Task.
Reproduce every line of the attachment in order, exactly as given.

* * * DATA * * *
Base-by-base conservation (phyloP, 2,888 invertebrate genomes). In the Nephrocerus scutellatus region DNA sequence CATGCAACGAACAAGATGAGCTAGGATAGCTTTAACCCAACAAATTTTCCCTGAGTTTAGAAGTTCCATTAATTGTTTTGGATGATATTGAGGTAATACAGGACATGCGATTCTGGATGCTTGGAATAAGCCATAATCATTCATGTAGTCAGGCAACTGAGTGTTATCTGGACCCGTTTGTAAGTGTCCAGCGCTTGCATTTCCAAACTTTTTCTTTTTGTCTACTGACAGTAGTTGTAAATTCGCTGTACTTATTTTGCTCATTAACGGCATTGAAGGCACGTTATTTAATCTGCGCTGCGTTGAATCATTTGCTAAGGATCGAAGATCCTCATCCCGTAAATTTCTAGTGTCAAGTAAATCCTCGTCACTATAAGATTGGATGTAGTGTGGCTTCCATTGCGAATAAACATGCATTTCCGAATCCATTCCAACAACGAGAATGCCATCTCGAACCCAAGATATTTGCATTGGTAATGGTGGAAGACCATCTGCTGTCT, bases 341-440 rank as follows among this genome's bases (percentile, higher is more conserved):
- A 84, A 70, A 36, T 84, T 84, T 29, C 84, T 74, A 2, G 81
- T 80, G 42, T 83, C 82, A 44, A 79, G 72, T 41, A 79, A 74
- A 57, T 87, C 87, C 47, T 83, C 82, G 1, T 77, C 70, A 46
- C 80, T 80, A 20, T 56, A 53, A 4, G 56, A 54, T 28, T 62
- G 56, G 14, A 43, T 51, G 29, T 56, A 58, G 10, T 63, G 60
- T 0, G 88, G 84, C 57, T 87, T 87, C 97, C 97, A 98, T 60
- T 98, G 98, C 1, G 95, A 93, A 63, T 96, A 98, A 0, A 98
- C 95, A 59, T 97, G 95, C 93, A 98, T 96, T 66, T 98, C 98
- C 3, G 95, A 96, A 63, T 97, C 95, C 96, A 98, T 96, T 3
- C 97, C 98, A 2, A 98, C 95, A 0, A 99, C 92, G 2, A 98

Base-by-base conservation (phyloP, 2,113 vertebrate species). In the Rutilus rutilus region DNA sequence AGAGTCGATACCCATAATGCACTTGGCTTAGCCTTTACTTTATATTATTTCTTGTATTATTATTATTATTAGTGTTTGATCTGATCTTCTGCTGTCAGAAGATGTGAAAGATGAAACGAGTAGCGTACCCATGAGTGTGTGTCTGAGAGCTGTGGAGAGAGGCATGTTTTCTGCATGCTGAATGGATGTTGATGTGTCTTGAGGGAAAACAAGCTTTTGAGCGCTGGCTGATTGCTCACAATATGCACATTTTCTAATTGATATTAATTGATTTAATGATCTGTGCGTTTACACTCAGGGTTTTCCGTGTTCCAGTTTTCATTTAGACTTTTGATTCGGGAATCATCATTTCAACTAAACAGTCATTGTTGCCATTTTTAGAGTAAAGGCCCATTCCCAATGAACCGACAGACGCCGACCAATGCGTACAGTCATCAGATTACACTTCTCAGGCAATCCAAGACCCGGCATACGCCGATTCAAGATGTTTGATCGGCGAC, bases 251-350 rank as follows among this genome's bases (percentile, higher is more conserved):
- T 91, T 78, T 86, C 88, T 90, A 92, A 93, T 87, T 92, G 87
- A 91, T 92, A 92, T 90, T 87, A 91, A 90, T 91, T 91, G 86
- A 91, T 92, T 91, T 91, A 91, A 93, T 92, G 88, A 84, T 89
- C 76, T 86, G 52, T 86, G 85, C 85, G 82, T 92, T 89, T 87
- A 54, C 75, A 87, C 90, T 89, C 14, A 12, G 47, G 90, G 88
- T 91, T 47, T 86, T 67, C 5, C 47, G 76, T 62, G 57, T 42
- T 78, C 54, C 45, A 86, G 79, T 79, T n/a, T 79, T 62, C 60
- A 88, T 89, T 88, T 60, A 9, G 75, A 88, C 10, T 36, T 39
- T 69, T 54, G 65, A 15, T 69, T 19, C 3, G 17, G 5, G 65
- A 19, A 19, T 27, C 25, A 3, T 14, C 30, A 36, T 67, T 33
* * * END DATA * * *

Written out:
Base-by-base conservation (phyloP, 2,888 invertebrate genomes). In the Nephrocerus scutellatus region DNA sequence CATGCAACGAACAAGATGAGCTAGGATAGCTTTAACCCAACAAATTTTCCCTGAGTTTAGAAGTTCCATTAATTGTTTTGGATGATATTGAGGTAATACAGGACATGCGATTCTGGATGCTTGGAATAAGCCATAATCATTCATGTAGTCAGGCAACTGAGTGTTATCTGGACCCGTTTGTAAGTGTCCAGCGCTTGCATTTCCAAACTTTTTCTTTTTGTCTACTGACAGTAGTTGTAAATTCGCTGTACTTATTTTGCTCATTAACGGCATTGAAGGCACGTTATTTAATCTGCGCTGCGTTGAATCATTTGCTAAGGATCGAAGATCCTCATCCCGTAAATTTCTAGTGTCAAGTAAATCCTCGTCACTATAAGATTGGATGTAGTGTGGCTTCCATTGCGAATAAACATGCATTTCCGAATCCATTCCAACAACGAGAATGCCATCTCGAACCCAAGATATTTGCATTGGTAATGGTGGAAGACCATCTGCTGTCT, bases 341-440 rank as follows among this genome's bases (percentile, higher is more conserved):
- A 84, A 70, A 36, T 84, T 84, T 29, C 84, T 74, A 2, G 81
- T 80, G 42, T 83, C 82, A 44, A 79, G 72, T 41, A 79, A 74
- A 57, T 87, C 87, C 47, T 83, C 82, G 1, T 77, C 70, A 46
- C 80, T 80, A 20, T 56, A 53, A 4, G 56, A 54, T 28, T 62
- G 56, G 14, A 43, T 51, G 29, T 56, A 58, G 10, T 63, G 60
- T 0, G 88, G 84, C 57, T 87, T 87, C 97, C 97, A 98, T 60
- T 98, G 98, C 1, G 95, A 93, A 63, T 96, A 98, A 0, A 98
- C 95, A 59, T 97, G 95, C 93, A 98, T 96, T 66, T 98, C 98
- C 3, G 95, A 96, A 63, T 97, C 95, C 96, A 98, T 96, T 3
- C 97, C 98, A 2, A 98, C 95, A 0, A 99, C 92, G 2, A 98

Base-by-base conservation (phyloP, 2,113 vertebrate species). In the Rutilus rutilus region DNA sequence AGAGTCGATACCCATAATGCACTTGGCTTAGCCTTTACTTTATATTATTTCTTGTATTATTATTATTATTAGTGTTTGATCTGATCTTCTGCTGTCAGAAGATGTGAAAGATGAAACGAGTAGCGTACCCATGAGTGTGTGTCTGAGAGCTGTGGAGAGAGGCATGTTTTCTGCATGCTGAATGGATGTTGATGTGTCTTGAGGGAAAACAAGCTTTTGAGCGCTGGCTGATTGCTCACAATATGCACATTTTCTAATTGATATTAATTGATTTAATGATCTGTGCGTTTACACTCAGGGTTTTCCGTGTTCCAGTTTTCATTTAGACTTTTGATTCGGGAATCATCATTTCAACTAAACAGTCATTGTTGCCATTTTTAGAGTAAAGGCCCATTCCCAATGAACCGACAGACGCCGACCAATGCGTACAGTCATCAGATTACACTTCTCAGGCAATCCAAGACCCGGCATACGCCGATTCAAGATGTTTGATCGGCGAC, bases 251-350 rank as follows among this genome's bases (percentile, higher is more conserved):
- T 91, T 78, T 86, C 88, T 90, A 92, A 93, T 87, T 92, G 87
- A 91, T 92, A 92, T 90, T 87, A 91, A 90, T 91, T 91, G 86
- A 91, T 92, T 91, T 91, A 91, A 93, T 92, G 88, A 84, T 89
- C 76, T 86, G 52, T 86, G 85, C 85, G 82, T 92, T 89, T 87
- A 54, C 75, A 87, C 90, T 89, C 14, A 12, G 47, G 90, G 88
- T 91, T 47, T 86, T 67, C 5, C 47, G 76, T 62, G 57, T 42
- T 78, C 54, C 45, A 86, G 79, T 79, T n/a, T 79, T 62, C 60
- A 88, T 89, T 88, T 60, A 9, G 75, A 88, C 10, T 36, T 39
- T 69, T 54, G 65, A 15, T 69, T 19, C 3, G 17, G 5, G 65
- A 19, A 19, T 27, C 25, A 3, T 14, C 30, A 36, T 67, T 33